SSSIs are the country's very best wildlife and geological sites. They include some of our most spectacular and beautiful habitats - large wetlands teeming with waders and waterfowl, winding chalk rivers, gorse and heather-clad heathlands, flower-rich meadows, windswept shingle beaches and remote uplands moorland and peat bog.

It is essential to preserve our remaining natural heritage for future generations. Wildlife and geological features are under pressure from development, pollution, climate change and unsustainable land management. SSSIs are important as they support plants and animals that find it more difficult to survive in the wider countryside. Protecting and managing SSSIs is a shared responsibility, and an investment for the benefit of future generations.

The first SSSIs were identified under the National Parks and Access to the Countryside Act 1949 when the then Nature Conservancy notified local authorities of SSSIs. This was so their conservation interest could be taken into account during the planning process. Natural England now has responsibility for identifying and protecting the SSSIs in England under The Wildlife and Countryside Act 1981 and more recently The Countryside and Rights of Way Act 2000.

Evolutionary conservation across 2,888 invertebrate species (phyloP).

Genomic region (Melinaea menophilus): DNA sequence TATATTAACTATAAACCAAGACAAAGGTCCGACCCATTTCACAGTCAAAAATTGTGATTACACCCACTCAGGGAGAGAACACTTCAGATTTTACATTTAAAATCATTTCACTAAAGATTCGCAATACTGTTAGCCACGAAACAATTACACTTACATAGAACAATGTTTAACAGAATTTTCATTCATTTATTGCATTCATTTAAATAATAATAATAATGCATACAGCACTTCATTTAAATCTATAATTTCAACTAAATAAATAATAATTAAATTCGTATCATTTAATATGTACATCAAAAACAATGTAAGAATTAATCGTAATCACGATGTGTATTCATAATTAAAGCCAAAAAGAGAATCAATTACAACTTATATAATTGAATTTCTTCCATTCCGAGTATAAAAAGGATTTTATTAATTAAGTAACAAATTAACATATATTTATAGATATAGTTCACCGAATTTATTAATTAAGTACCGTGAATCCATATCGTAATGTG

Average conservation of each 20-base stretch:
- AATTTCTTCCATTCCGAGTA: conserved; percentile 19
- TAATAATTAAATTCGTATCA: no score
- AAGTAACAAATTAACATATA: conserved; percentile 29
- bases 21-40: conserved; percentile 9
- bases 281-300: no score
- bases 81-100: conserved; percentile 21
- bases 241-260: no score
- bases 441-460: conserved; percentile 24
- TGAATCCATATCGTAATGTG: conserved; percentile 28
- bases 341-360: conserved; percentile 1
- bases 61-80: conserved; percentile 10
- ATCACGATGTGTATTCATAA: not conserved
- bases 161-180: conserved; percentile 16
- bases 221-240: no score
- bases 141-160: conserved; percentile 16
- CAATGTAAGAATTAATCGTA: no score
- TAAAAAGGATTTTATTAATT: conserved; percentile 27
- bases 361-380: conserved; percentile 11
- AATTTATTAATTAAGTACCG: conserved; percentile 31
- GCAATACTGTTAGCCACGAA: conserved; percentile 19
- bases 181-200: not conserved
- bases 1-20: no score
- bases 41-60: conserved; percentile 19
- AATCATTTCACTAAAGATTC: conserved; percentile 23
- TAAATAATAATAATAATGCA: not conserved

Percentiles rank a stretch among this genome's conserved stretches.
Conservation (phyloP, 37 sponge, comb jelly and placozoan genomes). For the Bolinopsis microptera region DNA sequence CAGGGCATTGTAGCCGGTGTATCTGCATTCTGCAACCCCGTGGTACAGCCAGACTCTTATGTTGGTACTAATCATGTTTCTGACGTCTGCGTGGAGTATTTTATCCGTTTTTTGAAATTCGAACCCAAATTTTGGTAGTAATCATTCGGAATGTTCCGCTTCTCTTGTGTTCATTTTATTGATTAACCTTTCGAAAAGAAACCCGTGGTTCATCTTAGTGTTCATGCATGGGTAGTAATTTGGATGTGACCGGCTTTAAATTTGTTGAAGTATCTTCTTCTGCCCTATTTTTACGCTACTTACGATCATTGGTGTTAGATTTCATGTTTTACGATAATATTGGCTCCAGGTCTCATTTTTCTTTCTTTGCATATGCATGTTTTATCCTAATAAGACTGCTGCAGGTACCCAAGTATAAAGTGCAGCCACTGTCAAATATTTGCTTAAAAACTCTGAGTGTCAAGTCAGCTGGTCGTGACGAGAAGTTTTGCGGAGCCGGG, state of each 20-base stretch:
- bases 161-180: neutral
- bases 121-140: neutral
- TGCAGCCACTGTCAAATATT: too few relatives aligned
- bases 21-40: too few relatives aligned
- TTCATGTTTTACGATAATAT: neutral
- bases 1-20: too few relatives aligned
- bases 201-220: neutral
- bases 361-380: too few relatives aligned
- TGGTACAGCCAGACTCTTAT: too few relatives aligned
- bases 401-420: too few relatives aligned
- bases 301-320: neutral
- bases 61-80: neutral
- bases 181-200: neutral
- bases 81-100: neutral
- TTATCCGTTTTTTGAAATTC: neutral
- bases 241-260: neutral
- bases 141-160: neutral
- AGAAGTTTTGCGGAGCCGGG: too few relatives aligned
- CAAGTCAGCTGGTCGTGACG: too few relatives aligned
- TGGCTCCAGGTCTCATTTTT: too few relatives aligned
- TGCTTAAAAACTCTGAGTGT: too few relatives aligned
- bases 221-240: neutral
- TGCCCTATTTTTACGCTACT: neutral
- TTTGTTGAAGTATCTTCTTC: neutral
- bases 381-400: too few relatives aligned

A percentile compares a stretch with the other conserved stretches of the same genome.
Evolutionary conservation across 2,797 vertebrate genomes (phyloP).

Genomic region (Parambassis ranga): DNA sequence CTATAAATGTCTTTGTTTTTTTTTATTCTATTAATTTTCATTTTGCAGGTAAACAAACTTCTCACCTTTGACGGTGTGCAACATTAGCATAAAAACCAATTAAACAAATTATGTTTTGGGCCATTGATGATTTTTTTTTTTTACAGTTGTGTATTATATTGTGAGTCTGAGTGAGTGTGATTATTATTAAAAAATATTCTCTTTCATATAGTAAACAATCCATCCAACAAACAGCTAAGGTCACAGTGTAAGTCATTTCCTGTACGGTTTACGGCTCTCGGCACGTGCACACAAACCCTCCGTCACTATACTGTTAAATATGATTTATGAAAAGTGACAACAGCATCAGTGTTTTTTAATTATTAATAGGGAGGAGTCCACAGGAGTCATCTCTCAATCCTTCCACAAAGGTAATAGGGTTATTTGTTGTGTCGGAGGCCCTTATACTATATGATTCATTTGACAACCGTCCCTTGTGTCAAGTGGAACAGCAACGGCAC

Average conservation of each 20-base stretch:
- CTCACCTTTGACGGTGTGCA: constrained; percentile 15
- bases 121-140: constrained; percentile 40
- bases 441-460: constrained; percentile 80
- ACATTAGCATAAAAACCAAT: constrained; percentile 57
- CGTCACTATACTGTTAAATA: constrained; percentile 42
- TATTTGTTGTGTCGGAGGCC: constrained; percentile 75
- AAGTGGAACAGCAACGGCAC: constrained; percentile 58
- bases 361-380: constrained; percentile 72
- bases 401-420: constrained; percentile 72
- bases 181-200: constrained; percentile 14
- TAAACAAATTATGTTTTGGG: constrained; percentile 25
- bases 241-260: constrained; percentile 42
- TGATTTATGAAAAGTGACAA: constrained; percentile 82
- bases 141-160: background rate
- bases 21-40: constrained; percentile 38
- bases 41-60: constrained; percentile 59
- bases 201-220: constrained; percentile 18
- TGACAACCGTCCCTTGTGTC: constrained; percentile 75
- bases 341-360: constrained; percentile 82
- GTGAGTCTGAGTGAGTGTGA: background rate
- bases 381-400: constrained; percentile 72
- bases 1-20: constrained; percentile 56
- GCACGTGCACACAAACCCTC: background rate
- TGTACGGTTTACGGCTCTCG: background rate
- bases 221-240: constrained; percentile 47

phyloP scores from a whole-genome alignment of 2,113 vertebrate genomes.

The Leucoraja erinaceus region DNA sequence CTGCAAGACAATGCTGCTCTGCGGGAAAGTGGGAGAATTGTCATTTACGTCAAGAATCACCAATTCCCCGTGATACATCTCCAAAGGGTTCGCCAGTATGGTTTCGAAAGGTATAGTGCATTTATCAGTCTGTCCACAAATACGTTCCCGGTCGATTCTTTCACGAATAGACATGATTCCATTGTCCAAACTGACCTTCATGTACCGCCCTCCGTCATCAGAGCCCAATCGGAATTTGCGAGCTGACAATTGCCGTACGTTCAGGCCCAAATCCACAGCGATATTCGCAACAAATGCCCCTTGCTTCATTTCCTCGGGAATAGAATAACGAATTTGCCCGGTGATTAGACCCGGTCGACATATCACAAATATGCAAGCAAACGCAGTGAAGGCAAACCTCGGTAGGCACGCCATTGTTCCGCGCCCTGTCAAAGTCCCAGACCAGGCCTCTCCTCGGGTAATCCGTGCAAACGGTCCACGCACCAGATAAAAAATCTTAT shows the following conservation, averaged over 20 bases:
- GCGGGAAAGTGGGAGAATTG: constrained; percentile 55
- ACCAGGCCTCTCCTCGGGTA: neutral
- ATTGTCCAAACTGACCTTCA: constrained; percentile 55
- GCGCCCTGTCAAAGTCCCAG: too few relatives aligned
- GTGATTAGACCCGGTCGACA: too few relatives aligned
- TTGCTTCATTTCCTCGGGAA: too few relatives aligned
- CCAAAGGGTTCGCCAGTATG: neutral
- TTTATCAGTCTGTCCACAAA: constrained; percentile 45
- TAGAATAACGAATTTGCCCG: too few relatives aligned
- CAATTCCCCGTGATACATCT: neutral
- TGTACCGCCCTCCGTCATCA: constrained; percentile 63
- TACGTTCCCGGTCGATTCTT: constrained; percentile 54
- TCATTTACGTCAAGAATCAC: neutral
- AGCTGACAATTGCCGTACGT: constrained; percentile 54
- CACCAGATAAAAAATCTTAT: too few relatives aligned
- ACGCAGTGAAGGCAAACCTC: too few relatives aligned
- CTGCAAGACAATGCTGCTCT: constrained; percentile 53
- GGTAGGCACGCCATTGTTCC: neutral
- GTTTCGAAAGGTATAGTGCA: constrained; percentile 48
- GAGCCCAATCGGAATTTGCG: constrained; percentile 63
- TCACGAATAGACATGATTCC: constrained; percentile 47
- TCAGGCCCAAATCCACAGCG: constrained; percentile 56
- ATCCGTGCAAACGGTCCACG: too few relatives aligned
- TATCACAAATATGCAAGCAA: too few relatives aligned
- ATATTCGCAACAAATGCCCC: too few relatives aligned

Ashdown Forest was notified of its original SSSI status in 1953 and again in 1986 under the 1981 act. It was given this status because it supports several uncommon plants, a rich invertebrate fauna, and important populations of heath and woodland birds.

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